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Rissho Kosei-kai
International of North America
Buddhism for Today
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Difficult Economic Times

Nichiko Niwano, President of Rissho Kosei-kai

President NiwanoAccepting Our Situation

The global economic downturn, said by experts to be the worst in a century, has had a direct influence on Japan’s deteriorating economic situation. As conditions worsen a growing number of people are expressing anxiety about their future, especially those who have lost their jobs or face cuts in their wages.

If we only take a negative view of such lean times, however, we can do nothing to change our circumstances. Rather, it is precisely in such hard times that it becomes important for us to view our daily lives in the light of the Buddha’s teaching.

The Japan of days gone by seems very distant indeed from today’s material abundance. We might say that back then, many ordinary people faced economic difficulties on a daily basis, often having to struggle to obtain sufficient food. Even so, people helped each other out, and led their
lives with consideration for others. In the family, parents and children were united in their efforts to confront their challenges and thus shared their happiness when they were successful, strengthening the bonds between them. In other words, in one sense the prevalent poverty encouraged stronger ties between people, helping to create warm social relationships.

There are many ways to deal with the situation we face today. We can take a pessimistic and negative view, or we can accept it positively, with gratitude in our hearts. How we come to terms with our situation will determine whether we lead a happy life or an unhappy one.

A Great Opportunity

The teachings of the Buddha show us how to see things and how to accept them.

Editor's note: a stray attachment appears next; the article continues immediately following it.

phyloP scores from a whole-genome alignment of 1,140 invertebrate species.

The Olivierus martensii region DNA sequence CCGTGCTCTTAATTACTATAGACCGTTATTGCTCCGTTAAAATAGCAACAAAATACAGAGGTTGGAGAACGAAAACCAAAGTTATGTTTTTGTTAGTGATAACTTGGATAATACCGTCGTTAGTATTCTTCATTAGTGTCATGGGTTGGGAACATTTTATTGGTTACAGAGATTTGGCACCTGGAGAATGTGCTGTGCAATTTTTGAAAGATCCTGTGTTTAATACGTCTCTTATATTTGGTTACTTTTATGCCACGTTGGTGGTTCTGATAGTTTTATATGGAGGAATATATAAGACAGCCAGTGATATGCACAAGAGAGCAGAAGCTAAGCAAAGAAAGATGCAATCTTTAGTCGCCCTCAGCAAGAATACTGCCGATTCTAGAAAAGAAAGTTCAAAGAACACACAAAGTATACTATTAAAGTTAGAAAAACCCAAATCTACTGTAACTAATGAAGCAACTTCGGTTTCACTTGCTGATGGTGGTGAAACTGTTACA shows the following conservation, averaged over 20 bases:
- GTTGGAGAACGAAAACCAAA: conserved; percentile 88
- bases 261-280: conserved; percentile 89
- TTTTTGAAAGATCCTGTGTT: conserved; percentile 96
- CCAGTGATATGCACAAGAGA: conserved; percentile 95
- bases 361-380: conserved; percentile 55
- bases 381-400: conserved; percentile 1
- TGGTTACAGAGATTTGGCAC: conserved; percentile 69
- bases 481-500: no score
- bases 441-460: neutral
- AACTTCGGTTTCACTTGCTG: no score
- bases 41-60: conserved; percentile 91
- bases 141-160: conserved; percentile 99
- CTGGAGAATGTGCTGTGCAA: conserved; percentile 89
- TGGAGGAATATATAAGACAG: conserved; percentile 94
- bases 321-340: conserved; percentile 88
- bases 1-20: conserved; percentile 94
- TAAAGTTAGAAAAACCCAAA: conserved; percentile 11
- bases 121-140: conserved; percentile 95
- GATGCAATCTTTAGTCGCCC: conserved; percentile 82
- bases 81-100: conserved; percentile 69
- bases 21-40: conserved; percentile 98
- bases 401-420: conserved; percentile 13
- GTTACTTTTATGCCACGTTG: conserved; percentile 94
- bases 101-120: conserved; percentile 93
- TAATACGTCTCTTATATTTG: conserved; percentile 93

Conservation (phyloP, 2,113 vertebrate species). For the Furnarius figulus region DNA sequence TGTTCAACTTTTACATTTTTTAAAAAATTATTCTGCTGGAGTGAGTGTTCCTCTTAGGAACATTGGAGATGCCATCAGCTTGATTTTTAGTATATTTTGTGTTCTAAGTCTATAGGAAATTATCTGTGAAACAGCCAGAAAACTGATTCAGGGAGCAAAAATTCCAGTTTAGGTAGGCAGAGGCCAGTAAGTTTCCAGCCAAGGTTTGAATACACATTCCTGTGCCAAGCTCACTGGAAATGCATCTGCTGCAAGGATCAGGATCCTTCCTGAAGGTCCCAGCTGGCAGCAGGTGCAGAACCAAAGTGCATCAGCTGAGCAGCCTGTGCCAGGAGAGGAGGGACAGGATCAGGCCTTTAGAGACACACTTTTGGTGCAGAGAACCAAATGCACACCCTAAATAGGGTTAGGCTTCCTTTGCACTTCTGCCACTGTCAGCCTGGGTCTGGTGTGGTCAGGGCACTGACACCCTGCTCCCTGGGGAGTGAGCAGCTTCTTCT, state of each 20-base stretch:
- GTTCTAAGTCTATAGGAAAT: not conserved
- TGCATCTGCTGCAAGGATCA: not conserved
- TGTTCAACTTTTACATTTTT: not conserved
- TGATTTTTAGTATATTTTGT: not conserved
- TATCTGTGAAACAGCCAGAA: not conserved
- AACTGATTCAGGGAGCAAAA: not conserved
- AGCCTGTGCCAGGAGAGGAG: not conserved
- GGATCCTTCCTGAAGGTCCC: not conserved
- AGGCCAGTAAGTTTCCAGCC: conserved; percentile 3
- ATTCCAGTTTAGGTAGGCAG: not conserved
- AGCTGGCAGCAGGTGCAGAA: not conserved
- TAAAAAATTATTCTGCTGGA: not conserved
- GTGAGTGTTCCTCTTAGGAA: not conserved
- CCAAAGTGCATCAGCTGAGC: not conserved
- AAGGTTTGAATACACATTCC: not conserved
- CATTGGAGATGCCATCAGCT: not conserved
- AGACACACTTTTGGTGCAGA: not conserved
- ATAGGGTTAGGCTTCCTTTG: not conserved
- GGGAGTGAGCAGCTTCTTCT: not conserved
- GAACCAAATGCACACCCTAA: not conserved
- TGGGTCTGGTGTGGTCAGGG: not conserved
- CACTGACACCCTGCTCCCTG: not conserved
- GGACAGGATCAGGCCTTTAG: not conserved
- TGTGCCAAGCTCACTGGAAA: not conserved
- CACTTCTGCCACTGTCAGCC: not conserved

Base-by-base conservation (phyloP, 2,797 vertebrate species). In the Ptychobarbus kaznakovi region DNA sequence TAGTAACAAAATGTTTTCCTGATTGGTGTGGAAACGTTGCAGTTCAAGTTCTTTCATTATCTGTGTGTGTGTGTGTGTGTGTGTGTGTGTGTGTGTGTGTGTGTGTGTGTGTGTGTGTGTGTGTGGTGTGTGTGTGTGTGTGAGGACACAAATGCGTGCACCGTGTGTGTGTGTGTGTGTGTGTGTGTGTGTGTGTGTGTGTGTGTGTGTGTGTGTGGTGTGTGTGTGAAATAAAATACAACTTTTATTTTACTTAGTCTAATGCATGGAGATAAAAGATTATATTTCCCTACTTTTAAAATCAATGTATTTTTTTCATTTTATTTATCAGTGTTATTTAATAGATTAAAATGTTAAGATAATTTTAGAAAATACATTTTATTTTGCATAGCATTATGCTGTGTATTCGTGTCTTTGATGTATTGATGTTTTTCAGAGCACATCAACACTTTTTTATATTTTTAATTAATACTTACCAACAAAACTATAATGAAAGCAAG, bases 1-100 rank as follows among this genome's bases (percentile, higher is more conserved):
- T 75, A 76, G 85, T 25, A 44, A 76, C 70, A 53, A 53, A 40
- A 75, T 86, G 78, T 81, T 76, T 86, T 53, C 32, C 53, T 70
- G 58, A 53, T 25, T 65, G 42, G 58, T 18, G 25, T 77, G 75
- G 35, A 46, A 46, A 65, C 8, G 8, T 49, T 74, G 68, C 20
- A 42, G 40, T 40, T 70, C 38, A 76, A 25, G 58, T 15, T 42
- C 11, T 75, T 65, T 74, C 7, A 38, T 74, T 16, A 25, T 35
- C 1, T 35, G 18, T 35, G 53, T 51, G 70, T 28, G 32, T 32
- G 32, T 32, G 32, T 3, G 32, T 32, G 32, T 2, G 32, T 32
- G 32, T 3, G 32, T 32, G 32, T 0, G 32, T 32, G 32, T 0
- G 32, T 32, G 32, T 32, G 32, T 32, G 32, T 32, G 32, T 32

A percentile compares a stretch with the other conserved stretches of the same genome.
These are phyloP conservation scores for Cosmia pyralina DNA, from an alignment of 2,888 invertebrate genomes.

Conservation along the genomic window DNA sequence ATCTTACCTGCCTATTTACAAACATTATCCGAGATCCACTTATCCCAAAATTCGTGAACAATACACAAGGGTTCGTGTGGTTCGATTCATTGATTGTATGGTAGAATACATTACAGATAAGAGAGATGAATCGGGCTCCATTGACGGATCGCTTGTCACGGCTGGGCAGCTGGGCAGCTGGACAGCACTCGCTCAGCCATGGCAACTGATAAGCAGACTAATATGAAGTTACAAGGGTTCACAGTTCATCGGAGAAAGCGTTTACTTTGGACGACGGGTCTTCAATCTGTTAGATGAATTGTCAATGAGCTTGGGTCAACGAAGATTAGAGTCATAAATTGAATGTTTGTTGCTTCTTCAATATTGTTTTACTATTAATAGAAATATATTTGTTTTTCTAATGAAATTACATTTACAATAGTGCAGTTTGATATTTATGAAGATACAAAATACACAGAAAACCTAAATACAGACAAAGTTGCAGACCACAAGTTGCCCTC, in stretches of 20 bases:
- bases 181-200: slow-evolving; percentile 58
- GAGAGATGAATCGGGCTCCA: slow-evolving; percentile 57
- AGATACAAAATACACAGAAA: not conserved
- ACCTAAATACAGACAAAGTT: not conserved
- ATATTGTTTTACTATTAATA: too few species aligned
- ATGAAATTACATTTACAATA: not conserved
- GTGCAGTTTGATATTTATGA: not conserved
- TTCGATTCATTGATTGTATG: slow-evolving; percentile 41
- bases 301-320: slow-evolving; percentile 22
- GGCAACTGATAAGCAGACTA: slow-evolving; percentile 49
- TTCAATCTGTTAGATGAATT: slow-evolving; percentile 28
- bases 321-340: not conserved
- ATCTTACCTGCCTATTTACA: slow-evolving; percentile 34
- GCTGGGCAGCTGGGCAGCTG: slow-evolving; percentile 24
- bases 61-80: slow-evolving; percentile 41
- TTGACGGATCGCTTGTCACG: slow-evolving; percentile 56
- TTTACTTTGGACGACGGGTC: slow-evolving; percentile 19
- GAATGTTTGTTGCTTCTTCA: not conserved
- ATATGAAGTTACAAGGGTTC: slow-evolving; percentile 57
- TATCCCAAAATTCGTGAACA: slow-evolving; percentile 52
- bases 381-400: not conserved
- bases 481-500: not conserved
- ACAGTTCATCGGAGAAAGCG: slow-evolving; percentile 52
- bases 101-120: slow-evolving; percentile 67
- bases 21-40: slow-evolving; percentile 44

For instance, someone who thinks the tasks he or she is given at work are boring and feels they are unfair and unfulfilling, and someone who takes assigned tasks seriously and thinks they are important, achieve very different results and are evaluated differently.

Furthermore, when we are let go by a company, it is only natural that we feel uncertainty about what the future holds for us, but we could see that being released by a company provides us with possibilities for demonstrating creativity in the opportunity to start something new. In this way, when we accept our situation with a positive attitude and a feeling of gratitude, new worlds open up for us one after another.

When we encounter something demanding and say that it is difficult, what we mean by difficulty is that it is hard for us to stay unaffected by the changing circumstances around us. In fact, however, we are being provided a great opportunity to undertake positive change in ourselves.

There is an old saying, “Even if you are in tight pinch, you will get through.” This means that when we are really perplexed and cannot find a way out, that is when we can find the key that unlocks the path before us. The saying is an adapted form of a verse from the I Ching (Book of Change), “When you are in genuine difficulty, the situation surrounding you will change. When such change occurs, you will be able to get through.” In other words, what really matters most in difficult times is that we free ourselves from our previous way of seeing things, because in the process of changing our point of view we can find a way out of our predicament.

Many Japanese people often quote the saying “Joy can be found in the midst of suffering.” This means that such joy as is found in suffering can be considered real joy.

I think that we are taught the same thing by the symbolism of the lotus that grows in muddy water but blossoms into a beautiful flower. The mud, in other words, represents our feelings of pain and sadness, from which our hearts can produce the happiness represented by the
beautiful lotus blossom.

Since we are now living in difficult economic times, let us strive all the more to transmit the light of the Dharma and help a beautiful flower blossom in the hearts of many people.

June 2009
From “Kosei” Translated by Kosei Publishing


Read past Guidance messages from President Niwano.



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